The sheer brilliance behind the idea of a car carrying a nuclear reactor as a power source is only rivaled by stunning intelligence of the notion of the Nuclear Plane.

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But that's exactly the point: cars like 4WD don't make sense inside urban environments.

a) what part of what i said was contrary to this?

b) what does a 4WD have to do with anything i said anyway?

 

To both points: it doesn't. I wasn't arguing with you, but building on the thread in general. Quit being so anxious.

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Quit being so anxious.

then learn how to reply properly. if you aren't replying directly to me, then don't quote me.

 

it is an automatic consequence of quoting someone that implies you are replying to them.

 

taks

comrade taks... just because.

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Wasnt he just trying to say that there are a whole bunch of 4WD cars out there who are not SUV-sized and dont burn 2 liters of petrol per 10km (miles per gallon is a silly measurement)? Every brand from Lamborghini to Saab has a normal-sized AWD car in their line nowadays.

 

 

But to stay on topic; are hydrogen fuel cells really energy efficient? If you're clever and look at the resources required to produce and distribute the fuel, instead of just focusing on the small picture.

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But to stay on topic; are hydrogen fuel cells really energy efficient?

 

Batteries are more efficient than hydrogen fuel cells:

 

http://auto.howstuffworks.com/fuel-efficie.../fuel-cell3.htm

http://auto.howstuffworks.com/fuel-efficie.../fuel-cell4.htm

 

There is also an energy loss involved in the production of hydrogen, which I believe is substantially greater than the loss when charging a battery, but I cannot recall where I read that.

 

Of course, hydrogen fuel cells can store much more energy per unit mass, so there is a trade-off. Battery technology is improving, however, and it is entirely possible that batteries will win out in the end with fuel cells proving a dead-end technology for the majority of automotive applications. Then again, fuel cell technology is improving too.... This lack of clarity about which will turn out to be better illustrates the difficulty/danger of commiting to a technology/infrastructure too early.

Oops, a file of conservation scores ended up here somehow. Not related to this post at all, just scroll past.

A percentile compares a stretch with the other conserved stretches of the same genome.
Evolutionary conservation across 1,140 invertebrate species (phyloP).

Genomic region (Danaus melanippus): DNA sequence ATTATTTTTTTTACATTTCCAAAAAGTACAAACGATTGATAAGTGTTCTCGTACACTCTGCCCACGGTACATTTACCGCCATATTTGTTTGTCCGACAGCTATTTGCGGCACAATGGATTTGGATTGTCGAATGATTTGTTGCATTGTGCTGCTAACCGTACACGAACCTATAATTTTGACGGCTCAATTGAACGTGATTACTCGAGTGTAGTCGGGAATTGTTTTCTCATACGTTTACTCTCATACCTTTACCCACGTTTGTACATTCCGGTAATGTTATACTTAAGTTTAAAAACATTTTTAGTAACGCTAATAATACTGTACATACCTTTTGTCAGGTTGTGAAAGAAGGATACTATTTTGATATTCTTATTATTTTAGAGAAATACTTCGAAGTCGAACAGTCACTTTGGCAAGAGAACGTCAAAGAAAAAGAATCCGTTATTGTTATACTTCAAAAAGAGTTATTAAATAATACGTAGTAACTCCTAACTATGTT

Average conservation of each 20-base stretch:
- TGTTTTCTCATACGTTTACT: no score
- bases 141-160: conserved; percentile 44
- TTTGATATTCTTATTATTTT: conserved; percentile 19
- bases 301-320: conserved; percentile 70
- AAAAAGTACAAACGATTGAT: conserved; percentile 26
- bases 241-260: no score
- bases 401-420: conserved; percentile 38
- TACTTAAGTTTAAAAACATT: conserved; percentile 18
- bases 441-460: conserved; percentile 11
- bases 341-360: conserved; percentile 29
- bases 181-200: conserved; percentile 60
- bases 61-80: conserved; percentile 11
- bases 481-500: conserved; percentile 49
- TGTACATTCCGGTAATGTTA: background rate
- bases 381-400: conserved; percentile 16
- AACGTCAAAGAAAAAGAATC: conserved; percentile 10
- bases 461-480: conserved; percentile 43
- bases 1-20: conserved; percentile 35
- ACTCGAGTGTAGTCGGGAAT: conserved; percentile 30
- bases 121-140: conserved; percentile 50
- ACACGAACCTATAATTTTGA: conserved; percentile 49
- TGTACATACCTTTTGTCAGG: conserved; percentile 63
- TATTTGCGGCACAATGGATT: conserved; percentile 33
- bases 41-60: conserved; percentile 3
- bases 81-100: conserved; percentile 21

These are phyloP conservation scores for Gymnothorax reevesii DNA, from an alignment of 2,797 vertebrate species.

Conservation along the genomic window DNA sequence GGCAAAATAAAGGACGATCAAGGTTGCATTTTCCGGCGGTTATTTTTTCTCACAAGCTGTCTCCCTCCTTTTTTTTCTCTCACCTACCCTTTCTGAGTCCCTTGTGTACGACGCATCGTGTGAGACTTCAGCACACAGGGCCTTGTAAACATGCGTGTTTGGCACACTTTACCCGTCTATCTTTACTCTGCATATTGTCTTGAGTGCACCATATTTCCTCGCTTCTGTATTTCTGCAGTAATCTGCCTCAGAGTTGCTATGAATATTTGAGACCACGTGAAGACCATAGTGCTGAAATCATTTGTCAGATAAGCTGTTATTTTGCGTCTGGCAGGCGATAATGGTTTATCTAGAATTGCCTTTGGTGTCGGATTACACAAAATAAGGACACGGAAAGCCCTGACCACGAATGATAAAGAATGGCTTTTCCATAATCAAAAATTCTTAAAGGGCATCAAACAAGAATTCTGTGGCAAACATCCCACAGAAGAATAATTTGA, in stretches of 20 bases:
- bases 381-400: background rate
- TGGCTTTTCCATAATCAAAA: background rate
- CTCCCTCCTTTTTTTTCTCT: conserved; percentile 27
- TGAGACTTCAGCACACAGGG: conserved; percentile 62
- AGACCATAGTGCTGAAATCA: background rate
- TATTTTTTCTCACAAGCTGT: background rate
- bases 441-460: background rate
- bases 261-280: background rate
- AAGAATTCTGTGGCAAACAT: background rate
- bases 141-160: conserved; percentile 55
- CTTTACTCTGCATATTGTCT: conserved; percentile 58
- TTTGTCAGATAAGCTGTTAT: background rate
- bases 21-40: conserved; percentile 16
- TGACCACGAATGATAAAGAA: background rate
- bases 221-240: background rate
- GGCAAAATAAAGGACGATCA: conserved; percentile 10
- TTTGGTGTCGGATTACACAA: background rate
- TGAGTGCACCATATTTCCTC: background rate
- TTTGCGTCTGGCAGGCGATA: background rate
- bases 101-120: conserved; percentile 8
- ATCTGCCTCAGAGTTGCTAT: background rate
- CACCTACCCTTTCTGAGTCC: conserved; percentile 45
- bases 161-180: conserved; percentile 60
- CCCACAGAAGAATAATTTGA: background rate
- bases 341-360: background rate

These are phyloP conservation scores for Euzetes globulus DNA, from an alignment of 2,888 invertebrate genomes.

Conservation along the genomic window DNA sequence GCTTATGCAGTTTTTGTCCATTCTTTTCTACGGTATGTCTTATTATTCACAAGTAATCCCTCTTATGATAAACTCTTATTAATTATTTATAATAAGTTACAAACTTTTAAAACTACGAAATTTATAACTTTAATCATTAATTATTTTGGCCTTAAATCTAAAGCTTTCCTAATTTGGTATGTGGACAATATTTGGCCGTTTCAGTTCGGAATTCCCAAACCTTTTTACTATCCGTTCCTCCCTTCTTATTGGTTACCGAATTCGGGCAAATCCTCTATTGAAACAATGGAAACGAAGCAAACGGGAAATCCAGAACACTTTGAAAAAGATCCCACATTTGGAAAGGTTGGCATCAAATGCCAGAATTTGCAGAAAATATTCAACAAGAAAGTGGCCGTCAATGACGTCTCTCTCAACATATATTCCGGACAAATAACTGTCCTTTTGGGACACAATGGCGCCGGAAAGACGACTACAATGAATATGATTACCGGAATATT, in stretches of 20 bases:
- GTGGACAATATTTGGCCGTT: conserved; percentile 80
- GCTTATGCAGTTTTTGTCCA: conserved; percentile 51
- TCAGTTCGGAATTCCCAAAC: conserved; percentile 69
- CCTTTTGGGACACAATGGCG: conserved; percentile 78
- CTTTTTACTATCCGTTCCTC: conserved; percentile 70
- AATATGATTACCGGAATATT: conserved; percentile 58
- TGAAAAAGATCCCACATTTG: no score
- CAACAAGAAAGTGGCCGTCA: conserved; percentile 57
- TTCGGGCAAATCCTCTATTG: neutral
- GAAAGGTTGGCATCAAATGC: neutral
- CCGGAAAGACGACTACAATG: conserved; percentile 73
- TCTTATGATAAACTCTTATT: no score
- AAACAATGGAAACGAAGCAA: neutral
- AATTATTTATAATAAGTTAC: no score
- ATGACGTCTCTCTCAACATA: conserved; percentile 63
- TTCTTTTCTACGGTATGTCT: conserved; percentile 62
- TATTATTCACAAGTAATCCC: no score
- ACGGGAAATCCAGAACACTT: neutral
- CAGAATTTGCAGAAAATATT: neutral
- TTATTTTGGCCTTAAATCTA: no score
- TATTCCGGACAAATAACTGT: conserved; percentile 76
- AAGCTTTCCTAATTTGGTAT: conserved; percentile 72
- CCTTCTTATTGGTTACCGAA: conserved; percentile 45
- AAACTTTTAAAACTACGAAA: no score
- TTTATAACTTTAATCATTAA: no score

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are hydrogen fuel cells really energy efficient? If you're clever and look at the resources required to produce and distribute the fuel, instead of just focusing on the small picture.

 

Hydrogen is only viable somewhere like Iceland where you have so spare much geothermal and hydro electricity that the word 'inefficient' is pointless (which is also why the smelt so much aluminium there, produce so much fertiliser, and heat their footpaths in the dead of winter). In places where you don't have abundant access to renewables, I don't think it's such a good idea, as Magister points out (hydrogen costs a ****-load of electricity to make, and is very hard to store).

 

Here's a good read: http://en.wikipedia.org/wiki/Hydrogen_economy

Edited by Krezack
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There's an ambitious project under way here in Denmark where all goverment cars (elder care, ambulances etc) in Western Jutland will be powered by hydrogen in the near future..

 

The goverment will then help fund the construction, which is being directed by a private company called H2 Logic, of enough Hydrogen stations to cover the area. My brother designed the stations and pumps they'll use (on the front page) which is why I'm pimping this info on you >_<

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My brother designed the stations and pumps they'll use (on the front page) which is why I'm pimping this info on you :)
So they better be good or we know who to blame :)

 

Great news, as long as the electrical energy it takes to produce the hydrogen could not be used to load batteries more efficiently instead, see above.

Edited by samm

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Battery weight stays with you, and they have to be charged. Oh, and making batteries is fiendishly unhealthy.

 

Top Gear told me hydrogen is the way, and if James May is wrong then the whole world is fallen apart.

"It wasn't lies. It was just... bull****"."

             -Elwood Blues

 

tarna's dead; processing... complete. Disappointed by Universe. RIP Hades/Sand/etc. Here's hoping your next alt has a harp.